But apart from the lack of sleep, this can only be a good thing. After all, this is what I came here for. I've been reading some more of my coursemates' Lady of Shalott inspired stories the evening, I'm impressed. It's fascinating seeing the variety of responses to the same exercise. Each is unique, and distinctive, offering up a different perspective. Every week, we are challenged to do something different, something outside our comfort zone. The best thing is that it doesn't matter if it doesn't work. You learn from it, and you move on.

This morning we had a session on writing for children. We began by looking at some examples of children's books, including one of my all-time favourites, The Hungry Caterpillar. It's amazing how a book can evoke so many memories and feelings. I can still vividly recall numerous books from my childhood that literally transported me into the world they created. It's the compulsion to capture that feeling, to create a world and characters that readers will become lost in, that drives me to write.

Monday, 27 October 2008

Welcome to the dark side

Recently I have noticed a change in my writing. I'm drawn to the dark side.

It's ironic, really, as I've always been a sucker for a happy ending. But the twist, now there's the rub. The way a story hooks you in, and then dashes your expectations when you least expect it. I'm beginning to see how to use this, to play with the emotions of my readers. It's not a nice, safe world out there. There are monsters under the bed (although they may actually be more afraid of you than you are of them) and things that go bump in the night. The latter is usually just me tripping over the crap strewn around my room in the dark.

I've also been reading a lot of Angela Carter and Neil Gaiman. I love the way they take myths and fairytales and subvert them. We've been looking at narrative and genre recently in our Writers' Toolkit sessions doing a similar sort of thing. The idea is that you take the kernel events from a well-known story and then use them as a jumping off point for your own work. It was amazing how few markers we actually needed to identify stories that everyone is aware of, such as Little Red Riding Hood. We are all so familiar with the story that it takes very few references to realise we are reading a version of this tale. It's a great way to start thinking about stories.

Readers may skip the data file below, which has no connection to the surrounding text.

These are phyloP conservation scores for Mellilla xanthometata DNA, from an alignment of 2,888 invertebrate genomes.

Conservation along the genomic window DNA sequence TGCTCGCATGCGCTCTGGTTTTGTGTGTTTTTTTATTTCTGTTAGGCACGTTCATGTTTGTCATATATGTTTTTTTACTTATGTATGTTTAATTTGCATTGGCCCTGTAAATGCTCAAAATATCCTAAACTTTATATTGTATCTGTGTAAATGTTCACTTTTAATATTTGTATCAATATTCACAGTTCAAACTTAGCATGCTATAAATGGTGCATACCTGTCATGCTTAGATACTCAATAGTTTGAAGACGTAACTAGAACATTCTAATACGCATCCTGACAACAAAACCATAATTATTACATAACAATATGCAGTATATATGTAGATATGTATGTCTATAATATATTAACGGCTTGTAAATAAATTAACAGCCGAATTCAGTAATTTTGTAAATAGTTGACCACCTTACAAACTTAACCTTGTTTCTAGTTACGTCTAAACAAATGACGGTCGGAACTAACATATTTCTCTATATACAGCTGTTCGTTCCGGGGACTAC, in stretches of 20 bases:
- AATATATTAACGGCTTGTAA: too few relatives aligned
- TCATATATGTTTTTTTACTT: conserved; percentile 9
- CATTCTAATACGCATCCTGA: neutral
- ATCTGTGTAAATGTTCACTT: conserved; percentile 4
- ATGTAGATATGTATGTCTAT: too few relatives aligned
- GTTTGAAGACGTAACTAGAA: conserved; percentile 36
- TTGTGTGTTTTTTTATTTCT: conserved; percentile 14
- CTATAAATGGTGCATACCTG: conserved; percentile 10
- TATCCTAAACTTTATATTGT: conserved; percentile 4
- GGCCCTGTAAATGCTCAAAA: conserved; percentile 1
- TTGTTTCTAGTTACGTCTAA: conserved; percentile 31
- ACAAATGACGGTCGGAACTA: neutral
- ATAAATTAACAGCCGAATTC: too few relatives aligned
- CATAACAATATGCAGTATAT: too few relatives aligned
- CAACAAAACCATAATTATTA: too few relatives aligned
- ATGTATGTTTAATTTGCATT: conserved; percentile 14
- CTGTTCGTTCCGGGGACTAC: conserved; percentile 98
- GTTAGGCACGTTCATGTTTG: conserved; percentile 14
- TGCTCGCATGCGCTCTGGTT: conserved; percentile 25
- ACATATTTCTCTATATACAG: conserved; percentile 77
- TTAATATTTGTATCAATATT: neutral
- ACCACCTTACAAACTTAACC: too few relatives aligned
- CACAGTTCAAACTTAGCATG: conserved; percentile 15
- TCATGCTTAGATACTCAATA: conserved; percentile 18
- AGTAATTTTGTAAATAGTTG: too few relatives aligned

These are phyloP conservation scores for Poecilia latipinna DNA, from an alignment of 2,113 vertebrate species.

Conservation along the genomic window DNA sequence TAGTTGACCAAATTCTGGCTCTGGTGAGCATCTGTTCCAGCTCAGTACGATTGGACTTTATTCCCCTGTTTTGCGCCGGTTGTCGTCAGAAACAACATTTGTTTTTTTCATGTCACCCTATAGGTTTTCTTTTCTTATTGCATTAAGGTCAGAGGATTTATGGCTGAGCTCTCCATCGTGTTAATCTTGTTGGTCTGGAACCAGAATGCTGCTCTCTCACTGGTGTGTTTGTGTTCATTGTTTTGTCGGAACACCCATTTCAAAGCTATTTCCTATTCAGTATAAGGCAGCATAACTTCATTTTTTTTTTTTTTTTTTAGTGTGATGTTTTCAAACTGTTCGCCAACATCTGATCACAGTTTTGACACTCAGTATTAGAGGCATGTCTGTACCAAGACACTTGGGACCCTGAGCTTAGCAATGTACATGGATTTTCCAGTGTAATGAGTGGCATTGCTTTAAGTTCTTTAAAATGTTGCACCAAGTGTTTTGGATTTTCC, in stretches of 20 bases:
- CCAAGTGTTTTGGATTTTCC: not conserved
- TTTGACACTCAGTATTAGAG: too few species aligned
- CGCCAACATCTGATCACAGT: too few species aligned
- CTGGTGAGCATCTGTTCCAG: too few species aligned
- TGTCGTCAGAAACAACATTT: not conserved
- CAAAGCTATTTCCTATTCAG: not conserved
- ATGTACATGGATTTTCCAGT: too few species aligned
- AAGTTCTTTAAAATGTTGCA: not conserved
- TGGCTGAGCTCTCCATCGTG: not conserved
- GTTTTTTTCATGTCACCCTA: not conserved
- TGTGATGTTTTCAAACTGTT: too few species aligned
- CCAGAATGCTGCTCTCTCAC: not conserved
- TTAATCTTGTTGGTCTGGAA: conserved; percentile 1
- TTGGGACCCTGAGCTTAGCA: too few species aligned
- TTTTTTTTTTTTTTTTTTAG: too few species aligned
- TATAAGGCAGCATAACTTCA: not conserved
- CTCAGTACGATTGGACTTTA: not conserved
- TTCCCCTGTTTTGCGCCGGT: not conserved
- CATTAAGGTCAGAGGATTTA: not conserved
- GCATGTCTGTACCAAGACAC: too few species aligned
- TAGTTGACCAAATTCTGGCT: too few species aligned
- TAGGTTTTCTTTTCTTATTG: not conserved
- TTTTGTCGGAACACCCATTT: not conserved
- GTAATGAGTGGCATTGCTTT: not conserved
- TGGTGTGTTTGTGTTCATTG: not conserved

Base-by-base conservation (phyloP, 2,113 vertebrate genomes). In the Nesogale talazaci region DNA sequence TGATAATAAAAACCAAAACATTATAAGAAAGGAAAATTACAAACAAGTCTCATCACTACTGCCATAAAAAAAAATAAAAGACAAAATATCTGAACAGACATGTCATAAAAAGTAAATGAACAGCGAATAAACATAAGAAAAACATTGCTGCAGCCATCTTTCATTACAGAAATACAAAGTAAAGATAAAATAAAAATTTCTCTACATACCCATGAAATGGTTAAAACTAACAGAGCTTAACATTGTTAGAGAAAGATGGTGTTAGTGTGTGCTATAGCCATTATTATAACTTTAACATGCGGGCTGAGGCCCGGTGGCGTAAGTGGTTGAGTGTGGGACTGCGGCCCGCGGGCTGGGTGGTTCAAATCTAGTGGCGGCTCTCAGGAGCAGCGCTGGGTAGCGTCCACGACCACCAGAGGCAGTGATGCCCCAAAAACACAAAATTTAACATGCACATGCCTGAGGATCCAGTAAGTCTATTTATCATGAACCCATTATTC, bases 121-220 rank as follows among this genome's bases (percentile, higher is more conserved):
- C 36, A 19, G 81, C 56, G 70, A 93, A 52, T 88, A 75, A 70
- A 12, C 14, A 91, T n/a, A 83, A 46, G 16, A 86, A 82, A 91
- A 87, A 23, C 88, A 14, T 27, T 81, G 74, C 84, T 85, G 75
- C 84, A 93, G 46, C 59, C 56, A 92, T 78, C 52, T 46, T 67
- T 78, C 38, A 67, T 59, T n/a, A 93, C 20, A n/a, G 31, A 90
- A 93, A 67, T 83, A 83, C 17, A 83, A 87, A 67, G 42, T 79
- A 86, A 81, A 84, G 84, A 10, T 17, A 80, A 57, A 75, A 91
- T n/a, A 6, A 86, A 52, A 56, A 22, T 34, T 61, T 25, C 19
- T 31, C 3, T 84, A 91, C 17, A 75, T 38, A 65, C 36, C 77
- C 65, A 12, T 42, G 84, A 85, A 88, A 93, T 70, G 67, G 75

Carrying on with the theme of cannibalism from one of our Writing Structure seminar, this week I've created a dark tale based on the Hansel & Gretel story. By using well-known tales as a starting point, the challenge is to weave the references from the original into the new version. I was amazed by the number of very different, inventive and engaging versions of the Icarus myth members of the group came up with. Makes you think....

That's what it's really all about. Anything that makes you think, makes you look at things in a different way. The possibilities are endless.

Saturday, 25 October 2008

A Visit from the Time Thief

This morning, as my alarm went off at some hideously early time on a Saturday I dragged my slightly hungover self out of the comfort of my bed and headed into Falmouth. It was a still, calm autumn morning, and dawn lit up Penryn harbour; everything was bathed in a soft amber light. I decided the walk would do me good, and I couldn't pass up the opportunity to take a few photographs while I had the world to myself.

The Cornwall Film Festival kicks off in Falmouth 6-9 November, and I had decided to volunteer , partly because it is a good way to get a free ticket and pick up some useful insider information, and also because volunteering at festivals can be a lot of fun. This morning's meeting was a bit of an induction, a chance to meet the team, check out the venues and mingle with other potential volunteers (as well as we could at 9am without the benefit of serious amounts of caffeine).

Despite my good intentions to return home after the meeting and get on with something a) useful, b) meaningful or c) work that I actually needed complete, I still managed to spend rather a lot of time wandering around Falmouth where I bumped into a couple of friends and bought more stuff in Tescos that I don't really need. The rest of the afternoon disappeared in a blur.

I think someone out there is stealing time. It's the only rational explanation as to why this keeps happening. Several other people I know have reported the same phenomenon. Surely this can't be a coincidence?

Suddenly it was 6.30pm and as I was whipping up another culinary masterpiece, I became rooted to the spot. what strange enchantment was this? Luckily I managed to free myself by the time Strictly Come Dancing had finished, but I was so overcome by this effort that I had to recuperate by spending some time phone talking to one of my best friends.

It's now after 10pm, and I'm just settling down to get started. I think it's going to be a late one....

Thursday, 23 October 2008

Fiona is currently unavailable...

Earlier this evening I attempted to add today's musings to my blog, I got the message Blogger is currently unavailable. Strong language followed as I refreshed my browser window, only to be greeted by the same frustrating message.

I want to write my blog, and I want to do it now!

We live in a society where instant gratification is the norm. We have become a society of petulant toddlers; if our desires aren't fulfilled at once then all hell breaks loose. As fond as I am of the internet and the convenience of my mobile phone, I can't help thinking that being in contact with the world 24/7 is not necessarily a good thing. Our lives become a blur as we rush from one thing to another, rarely taking the time to savour the moment, the 'now' of our existence.